In a previous post we saw how new needs arise in the field of testing derived from the evolution of application architectures. We talked about how over the years we have gone from developing applications based on a monolithic architecture to applications based on (micro) services. Where before we had centralized tests in a single application, we now have them divided between several, so we have to ensure that each of them is tested independently and securely.
We presented a simple example of an application, which helped us to establish some concepts (such as consumer, producer, service) and which allowed us to highlight a new need: as important as testing the functionalities in consumer and producer independently is, so it is to ensure that the interaction between the two is right. We can address this need by means of end-to-end tests, but while these tests are already complex to implement/execute in monolithic applications, they are even more so in other types of applications.
At this point an idea comes up: it could be enough to verify between consumer and producer that there is an agreement they both keep to. This is where we discover a new concept: Contract Testing.
And what is Contract Testing? In the Pact documentation we find the following definition
It is a technique that allows us to test the integration of several applications, verifying in each one of them that the messages sent or received (depending on their role consumer/producer) conform to an agreement that is documented in a contract.
We could explain this concept and translate it (at a practical level) through the following points:
- There will be a specific agreement defined to which both consumer and producer will have access.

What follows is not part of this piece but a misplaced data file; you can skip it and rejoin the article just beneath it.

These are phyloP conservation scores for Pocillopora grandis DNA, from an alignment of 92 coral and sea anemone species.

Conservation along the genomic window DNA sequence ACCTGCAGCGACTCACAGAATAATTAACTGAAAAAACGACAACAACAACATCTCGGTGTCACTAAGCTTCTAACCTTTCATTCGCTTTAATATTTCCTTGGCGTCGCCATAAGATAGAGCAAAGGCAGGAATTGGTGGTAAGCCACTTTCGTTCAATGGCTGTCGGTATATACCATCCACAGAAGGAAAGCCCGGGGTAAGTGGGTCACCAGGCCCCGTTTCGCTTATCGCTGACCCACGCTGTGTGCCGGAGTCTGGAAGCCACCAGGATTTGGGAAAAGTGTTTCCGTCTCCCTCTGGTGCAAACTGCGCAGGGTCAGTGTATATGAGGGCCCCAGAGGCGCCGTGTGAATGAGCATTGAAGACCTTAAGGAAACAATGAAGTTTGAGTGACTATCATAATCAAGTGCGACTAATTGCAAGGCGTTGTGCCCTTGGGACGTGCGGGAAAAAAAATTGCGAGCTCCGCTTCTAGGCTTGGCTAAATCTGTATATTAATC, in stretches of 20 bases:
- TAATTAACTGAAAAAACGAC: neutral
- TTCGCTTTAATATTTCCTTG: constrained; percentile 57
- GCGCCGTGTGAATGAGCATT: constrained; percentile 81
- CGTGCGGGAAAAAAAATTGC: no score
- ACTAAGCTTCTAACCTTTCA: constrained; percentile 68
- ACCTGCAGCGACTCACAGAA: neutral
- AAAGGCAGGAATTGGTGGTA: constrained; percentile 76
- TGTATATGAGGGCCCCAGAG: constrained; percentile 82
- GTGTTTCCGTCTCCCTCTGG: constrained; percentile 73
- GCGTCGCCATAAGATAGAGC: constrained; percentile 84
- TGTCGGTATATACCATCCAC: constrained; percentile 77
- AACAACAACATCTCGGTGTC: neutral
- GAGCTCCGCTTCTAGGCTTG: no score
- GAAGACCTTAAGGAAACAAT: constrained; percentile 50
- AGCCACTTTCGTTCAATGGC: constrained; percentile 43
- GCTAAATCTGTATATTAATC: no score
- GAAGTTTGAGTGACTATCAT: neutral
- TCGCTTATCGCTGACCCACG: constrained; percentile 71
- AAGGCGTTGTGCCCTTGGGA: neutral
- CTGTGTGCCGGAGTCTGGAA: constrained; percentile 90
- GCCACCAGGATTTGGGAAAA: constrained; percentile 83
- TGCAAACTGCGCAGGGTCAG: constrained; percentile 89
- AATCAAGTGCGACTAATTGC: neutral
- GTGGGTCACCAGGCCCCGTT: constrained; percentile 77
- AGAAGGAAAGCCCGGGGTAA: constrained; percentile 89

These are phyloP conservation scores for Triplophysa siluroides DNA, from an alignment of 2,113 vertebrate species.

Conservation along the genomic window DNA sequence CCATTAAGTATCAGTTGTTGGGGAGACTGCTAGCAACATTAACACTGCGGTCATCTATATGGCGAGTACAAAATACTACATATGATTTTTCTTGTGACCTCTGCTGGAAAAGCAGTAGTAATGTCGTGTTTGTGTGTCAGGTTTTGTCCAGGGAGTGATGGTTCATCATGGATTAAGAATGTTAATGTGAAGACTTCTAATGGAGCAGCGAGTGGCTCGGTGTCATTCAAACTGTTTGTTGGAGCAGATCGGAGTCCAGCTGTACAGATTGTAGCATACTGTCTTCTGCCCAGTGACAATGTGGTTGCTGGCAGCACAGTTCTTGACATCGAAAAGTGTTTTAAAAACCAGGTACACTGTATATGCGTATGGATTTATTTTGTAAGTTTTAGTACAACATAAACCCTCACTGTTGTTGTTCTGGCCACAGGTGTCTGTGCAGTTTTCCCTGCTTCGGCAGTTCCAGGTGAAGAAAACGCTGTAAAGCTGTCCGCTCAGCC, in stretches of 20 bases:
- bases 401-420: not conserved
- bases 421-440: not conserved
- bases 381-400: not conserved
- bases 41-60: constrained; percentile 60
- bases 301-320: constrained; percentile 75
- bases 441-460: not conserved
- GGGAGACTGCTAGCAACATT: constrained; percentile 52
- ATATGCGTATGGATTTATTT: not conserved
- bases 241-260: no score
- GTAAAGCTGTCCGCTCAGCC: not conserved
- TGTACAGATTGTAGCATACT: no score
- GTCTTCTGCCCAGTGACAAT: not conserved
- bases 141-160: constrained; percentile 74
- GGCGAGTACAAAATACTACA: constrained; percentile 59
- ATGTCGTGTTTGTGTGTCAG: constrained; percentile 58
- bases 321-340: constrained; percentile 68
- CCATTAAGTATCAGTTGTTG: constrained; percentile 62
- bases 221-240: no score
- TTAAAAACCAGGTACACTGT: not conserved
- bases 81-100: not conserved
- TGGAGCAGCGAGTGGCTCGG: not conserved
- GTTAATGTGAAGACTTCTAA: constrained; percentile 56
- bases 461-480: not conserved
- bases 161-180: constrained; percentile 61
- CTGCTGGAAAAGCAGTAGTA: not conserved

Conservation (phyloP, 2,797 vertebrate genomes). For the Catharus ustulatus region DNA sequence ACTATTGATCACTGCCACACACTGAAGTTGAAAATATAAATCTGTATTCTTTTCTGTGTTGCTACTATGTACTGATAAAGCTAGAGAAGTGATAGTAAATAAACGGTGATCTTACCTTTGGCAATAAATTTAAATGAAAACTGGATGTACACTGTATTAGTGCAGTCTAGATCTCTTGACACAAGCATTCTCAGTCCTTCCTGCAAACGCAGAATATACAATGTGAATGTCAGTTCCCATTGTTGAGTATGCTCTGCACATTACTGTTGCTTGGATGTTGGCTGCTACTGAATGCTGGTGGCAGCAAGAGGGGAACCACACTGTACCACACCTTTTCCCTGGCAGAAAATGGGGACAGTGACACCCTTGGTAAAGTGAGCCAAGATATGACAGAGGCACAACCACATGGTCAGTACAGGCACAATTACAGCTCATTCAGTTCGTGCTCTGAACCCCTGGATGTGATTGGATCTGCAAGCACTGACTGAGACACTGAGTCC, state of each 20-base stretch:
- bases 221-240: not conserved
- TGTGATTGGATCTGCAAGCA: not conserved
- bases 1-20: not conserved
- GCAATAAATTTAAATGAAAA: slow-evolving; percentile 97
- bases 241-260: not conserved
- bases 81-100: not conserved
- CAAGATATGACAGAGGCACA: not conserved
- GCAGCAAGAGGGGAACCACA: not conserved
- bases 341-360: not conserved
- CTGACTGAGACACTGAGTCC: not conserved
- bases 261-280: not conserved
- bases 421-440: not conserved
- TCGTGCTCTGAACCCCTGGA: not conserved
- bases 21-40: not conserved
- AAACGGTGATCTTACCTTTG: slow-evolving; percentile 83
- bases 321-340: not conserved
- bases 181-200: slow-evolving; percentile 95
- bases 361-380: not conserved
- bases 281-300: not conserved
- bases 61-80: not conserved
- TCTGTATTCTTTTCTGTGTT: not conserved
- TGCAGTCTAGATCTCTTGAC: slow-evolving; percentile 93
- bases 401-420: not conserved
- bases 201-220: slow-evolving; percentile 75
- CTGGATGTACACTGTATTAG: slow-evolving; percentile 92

- In the consumer, we will have tests where the requests will be made to a “stub” of the producer which will comply with the defined agreement.
- In the producer, we will have tests where requests based on the defined agreement will be made.
Depending on the tool/framework that we take as a reference, the concept of “agreement between consumer and producer” is called pact or contract, but they are just different names for the same concept: a specification of what the requests and responses should be like to consume the services offered by the producer.
Going back to the same example we used in the previous post, this idea could be represented as follows:
Having presented the concept behind Contract Testing in general terms, let’s dig a little deeper by looking at the existing approaches and tools.
In the literature we mainly find the connection Contract Testing → Consumer Driven Contract Testing. This at first made it more difficult for me to understand the underlying concept. After reading several posts, documentation…. I came to the conclusion that the reason for this association starts from the idea that a service from a producer is meaningless if there is no application using it (consumer). Therefore, it seems logical that it is the consumer who establishes which agreement must be complied with, while the producer should be responsible for satisfying the requirements set by the consumer (hence the tagline “Consumer Driven”).